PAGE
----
The proportion of voluntary donation (44%) in the present study was lower than the national average of 61%.[8] However these findings are comparable with study conducted in Sikkim in 2004 where voluntary blood donation was 46%.[3] The study findings are further corroborated by the NACO data of 2008-09 which also puts voluntary blood donation in Uttarakhand at 45.5%[8] These percentages of voluntary blood donation is surprisingly even lower than that reported in a study conducted in Kenya where 17,940 people were surveyed. In the Kenyan study 64% were voluntary donors while the rest were Family Replacement Donors.[9]

The observation of awareness about blood donation being directly proportional to the education levels seems to be logical since education would also increase awareness about all possible information including that related to blood donation. There is also a higher probability of having been exposed to a voluntary blood donation camp in one's educational institute since these camps are common in educational institutes. This is in agreement with study carried out in Tanzania where voluntary blood donation correlated with secondary school attendance.[10] However, these findings are in contradiction with the study conducted among the students of Chulalongkon University, Thailand[11] where they did not find any significant correlation of gender, age, and educational level with knowledge about blood donation.

In the present study 45% of the participants did not donate blood because of lack of awareness. This is very similar to the study carried out on 500 Saudi individuals, where eighty-nine non donors (42.6%) replied that they were ‘not approached by anybody’ for blood donation.[12] This opens up a huge possibility of marketing the concept of “Voluntary blood donation”. There have been such marketing efforts by National AIDS Control Organization (NACO) since recent past.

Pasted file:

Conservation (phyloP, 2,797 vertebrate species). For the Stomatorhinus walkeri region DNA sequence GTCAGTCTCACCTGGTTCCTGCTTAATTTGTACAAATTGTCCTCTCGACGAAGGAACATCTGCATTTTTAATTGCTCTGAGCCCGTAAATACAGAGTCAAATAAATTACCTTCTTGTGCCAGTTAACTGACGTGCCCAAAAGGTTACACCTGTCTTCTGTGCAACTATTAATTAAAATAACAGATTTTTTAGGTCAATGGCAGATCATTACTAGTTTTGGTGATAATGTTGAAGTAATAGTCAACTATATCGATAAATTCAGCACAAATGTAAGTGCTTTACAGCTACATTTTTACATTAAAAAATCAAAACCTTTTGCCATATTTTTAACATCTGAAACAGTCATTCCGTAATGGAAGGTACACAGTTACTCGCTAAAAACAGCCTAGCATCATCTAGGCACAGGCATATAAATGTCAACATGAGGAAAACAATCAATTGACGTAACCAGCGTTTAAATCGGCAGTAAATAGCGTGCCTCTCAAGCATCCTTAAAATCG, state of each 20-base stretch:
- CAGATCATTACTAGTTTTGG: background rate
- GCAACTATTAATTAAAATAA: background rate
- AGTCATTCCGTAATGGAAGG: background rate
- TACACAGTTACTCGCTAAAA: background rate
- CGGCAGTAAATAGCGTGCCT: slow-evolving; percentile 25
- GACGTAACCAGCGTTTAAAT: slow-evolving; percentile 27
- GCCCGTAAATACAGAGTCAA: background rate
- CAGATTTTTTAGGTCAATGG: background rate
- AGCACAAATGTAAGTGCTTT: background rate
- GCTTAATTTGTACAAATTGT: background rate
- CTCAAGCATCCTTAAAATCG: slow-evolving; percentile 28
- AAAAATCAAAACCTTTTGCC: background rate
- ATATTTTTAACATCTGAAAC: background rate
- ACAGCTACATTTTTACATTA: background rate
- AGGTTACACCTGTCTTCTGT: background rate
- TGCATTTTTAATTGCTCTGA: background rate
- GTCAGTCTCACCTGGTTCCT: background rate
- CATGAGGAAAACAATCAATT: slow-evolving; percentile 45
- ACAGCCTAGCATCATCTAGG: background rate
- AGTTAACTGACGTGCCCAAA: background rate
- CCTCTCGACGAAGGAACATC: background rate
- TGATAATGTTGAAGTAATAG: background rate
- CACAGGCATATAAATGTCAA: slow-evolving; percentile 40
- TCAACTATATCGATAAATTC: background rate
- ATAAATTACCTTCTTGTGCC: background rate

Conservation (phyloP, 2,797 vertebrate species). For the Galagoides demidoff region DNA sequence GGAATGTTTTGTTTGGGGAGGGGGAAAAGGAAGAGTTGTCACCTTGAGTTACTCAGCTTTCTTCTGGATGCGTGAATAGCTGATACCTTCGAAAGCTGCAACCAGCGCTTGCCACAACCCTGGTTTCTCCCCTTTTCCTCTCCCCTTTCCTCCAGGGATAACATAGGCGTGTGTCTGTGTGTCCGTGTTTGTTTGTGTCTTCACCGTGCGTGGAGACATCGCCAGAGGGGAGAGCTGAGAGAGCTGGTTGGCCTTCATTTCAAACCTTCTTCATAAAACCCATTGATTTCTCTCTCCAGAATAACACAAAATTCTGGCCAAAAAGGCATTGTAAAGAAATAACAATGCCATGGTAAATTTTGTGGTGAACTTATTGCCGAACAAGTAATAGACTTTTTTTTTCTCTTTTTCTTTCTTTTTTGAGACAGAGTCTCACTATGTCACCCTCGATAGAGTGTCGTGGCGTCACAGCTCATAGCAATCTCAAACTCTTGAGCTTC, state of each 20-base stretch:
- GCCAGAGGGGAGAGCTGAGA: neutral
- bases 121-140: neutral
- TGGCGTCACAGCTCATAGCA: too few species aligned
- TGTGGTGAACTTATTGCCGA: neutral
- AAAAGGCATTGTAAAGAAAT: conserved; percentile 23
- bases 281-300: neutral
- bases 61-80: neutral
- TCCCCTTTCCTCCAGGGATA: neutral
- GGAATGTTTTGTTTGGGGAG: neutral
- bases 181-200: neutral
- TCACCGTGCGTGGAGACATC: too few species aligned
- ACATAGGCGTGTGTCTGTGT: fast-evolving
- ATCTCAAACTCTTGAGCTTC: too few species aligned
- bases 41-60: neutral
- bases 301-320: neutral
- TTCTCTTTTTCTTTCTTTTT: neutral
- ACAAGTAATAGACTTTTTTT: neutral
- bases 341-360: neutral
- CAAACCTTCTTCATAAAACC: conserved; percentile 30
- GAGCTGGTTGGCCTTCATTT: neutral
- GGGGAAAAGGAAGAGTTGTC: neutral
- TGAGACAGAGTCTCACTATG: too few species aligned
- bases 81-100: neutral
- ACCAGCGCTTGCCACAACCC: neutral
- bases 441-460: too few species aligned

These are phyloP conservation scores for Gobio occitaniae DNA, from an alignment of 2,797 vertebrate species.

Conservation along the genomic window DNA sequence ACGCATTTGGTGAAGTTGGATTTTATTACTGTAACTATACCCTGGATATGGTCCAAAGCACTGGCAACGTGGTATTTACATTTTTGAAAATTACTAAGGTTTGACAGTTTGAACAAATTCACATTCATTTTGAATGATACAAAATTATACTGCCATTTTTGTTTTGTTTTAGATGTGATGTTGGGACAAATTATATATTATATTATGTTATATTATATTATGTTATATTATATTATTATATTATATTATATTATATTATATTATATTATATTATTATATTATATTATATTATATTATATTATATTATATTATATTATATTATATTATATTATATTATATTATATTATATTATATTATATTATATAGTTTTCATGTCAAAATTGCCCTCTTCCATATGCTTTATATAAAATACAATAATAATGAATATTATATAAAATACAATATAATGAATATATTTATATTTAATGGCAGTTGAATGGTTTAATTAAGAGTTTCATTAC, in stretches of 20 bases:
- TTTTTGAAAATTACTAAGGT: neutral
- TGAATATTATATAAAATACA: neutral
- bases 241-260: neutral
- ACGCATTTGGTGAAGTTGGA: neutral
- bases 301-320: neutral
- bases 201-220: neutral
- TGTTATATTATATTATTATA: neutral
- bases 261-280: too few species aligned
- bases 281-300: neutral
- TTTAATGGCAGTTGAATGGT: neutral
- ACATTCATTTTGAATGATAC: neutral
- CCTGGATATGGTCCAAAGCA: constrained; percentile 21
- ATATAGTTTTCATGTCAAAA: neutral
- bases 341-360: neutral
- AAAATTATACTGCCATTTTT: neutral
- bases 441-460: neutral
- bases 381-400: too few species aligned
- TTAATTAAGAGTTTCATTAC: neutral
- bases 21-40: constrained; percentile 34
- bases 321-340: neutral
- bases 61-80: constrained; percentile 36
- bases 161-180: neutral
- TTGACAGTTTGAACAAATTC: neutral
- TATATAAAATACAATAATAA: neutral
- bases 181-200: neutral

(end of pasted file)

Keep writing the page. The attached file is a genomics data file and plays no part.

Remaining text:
The observation that electronic media is the most prominent way of how people gather information about blood donation seems to be in parallel with NACO's recent efforts of using this media for disseminating the information and emphasizing the importance of voluntary blood donation.[13]

Conclusion

This study illustrates how increasing awareness and marketing ‘Voluntary blood donation’ can enhance adequacy of blood needs of a state or for that matter the entire country. This study also underlines how different media, especially electronic media, can be used to propagate altruistic blood donation.

Acknowledgment

The authors would like to acknowledge the financial support of Sir Ratan Tata Trust (SRTT) for compiling a baseline report of a social marketing project which forms the basis of this study, IMABB staff members for support, USACS officials and all respondents for providing necessary information.

Footnotes

Source of Support: Sir Ratan Tata Trust

Conflict of Interest: No.

References

1. Action Plan for blood safety. National AIDS Control Organization, Ministry of Health and Family Welfare, Government of India, New Delhi. 2007
2. Dhingra N, Lloyd SE, Fordham J, Amin NA. Challenges in global blood safety. World Hosp Health Serv. 2004;40:45–9. 51, 52. [PubMed]
3. Shenga N, Pal R, Sengupta S. Behavior disparities towards blood donation in Sikkim, India. Asian J Transfus Sci. 2008;2:56–60. [PMC free article] [PubMed]
4. [Last Accessed on 2009 Jun 12]. Available from: http://www.who.int/bloodsafety/voluntary_donation/en/index.html .
5. [Last Accessed on 2009 Jun 12]. Available from: http://gov.ua.nic.in/health/Uttarakhand.html .
6. [Last Accessed on 2009 Jun 13]. Available from: http://www.policyproject.com/pubs/countryreports/UTTAR_WKSP.pdf .
7. [Last Accessed on 2011 May 24]. Available from: http://www.mapsofindia.com/uttarakhand/travel/char-dham-yatra.html .
8. Annual CMIS Bulletin 2008-9. National AIDS Control Organization, Ministry of Health and Family Welfare, Government of India, New Delhi. 2010
9. Kimani D, Mwangi J, Mwangi M, Bunnell R, Kellogg TA, Oluoch T, et al. Blood donors in Kenya: A comparison of voluntary and family replacement donors based on a population-based survey. Vox Sang. 2011;100:212–8. [PubMed]
10. Jacobs B, Berege ZA. Attitudes and beliefs about blood donation among adults in Mwanza Region, Tanzania. East Afr Med J. 1995;72:345–8. [PubMed]
11. Wiwanitkit V. Knowledge about blood donation among a sample of Thai university students. Vox Sang. 2002;83:97–9. [PubMed]
12. Alam M, MasalmehBel D. Knowledge, attitudes and practices regarding blood donation among the Saudi population. Saudi Med J. 2004;25:318–21. [PubMed]
13. Voluntary Blood Donation Programme-An Operational Guideline. National AIDS Control Organization, Ministry of Health and Family Welfare, Government of India, New Delhi. 2007